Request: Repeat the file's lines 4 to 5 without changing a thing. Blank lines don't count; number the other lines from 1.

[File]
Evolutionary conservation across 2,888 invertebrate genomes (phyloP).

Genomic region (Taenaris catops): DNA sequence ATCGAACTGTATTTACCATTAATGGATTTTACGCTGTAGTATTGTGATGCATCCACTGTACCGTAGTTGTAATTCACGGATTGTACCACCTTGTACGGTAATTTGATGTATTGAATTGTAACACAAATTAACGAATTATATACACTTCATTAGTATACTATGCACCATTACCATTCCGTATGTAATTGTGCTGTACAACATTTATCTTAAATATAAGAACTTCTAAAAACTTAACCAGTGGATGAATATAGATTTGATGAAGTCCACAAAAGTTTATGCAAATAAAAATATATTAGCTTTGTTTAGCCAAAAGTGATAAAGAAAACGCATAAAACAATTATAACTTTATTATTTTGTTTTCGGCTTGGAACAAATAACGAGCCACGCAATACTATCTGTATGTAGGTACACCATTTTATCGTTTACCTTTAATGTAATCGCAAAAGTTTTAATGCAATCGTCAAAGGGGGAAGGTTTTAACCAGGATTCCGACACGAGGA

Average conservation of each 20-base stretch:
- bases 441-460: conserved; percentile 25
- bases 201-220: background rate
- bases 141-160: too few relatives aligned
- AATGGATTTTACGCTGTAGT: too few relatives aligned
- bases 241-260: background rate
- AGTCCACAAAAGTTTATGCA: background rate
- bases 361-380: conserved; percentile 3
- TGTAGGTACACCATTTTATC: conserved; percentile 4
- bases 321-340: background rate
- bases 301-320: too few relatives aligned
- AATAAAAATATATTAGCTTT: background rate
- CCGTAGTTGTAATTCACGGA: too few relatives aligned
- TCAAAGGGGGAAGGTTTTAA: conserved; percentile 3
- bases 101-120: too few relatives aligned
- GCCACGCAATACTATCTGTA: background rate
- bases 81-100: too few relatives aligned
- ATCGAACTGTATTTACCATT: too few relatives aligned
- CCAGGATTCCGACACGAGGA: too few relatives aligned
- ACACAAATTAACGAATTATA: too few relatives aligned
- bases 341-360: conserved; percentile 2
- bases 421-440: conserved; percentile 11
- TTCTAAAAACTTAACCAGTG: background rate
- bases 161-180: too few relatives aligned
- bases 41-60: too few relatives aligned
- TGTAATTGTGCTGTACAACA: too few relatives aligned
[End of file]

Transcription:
- bases 441-460: conserved; percentile 25
- bases 201-220: background rate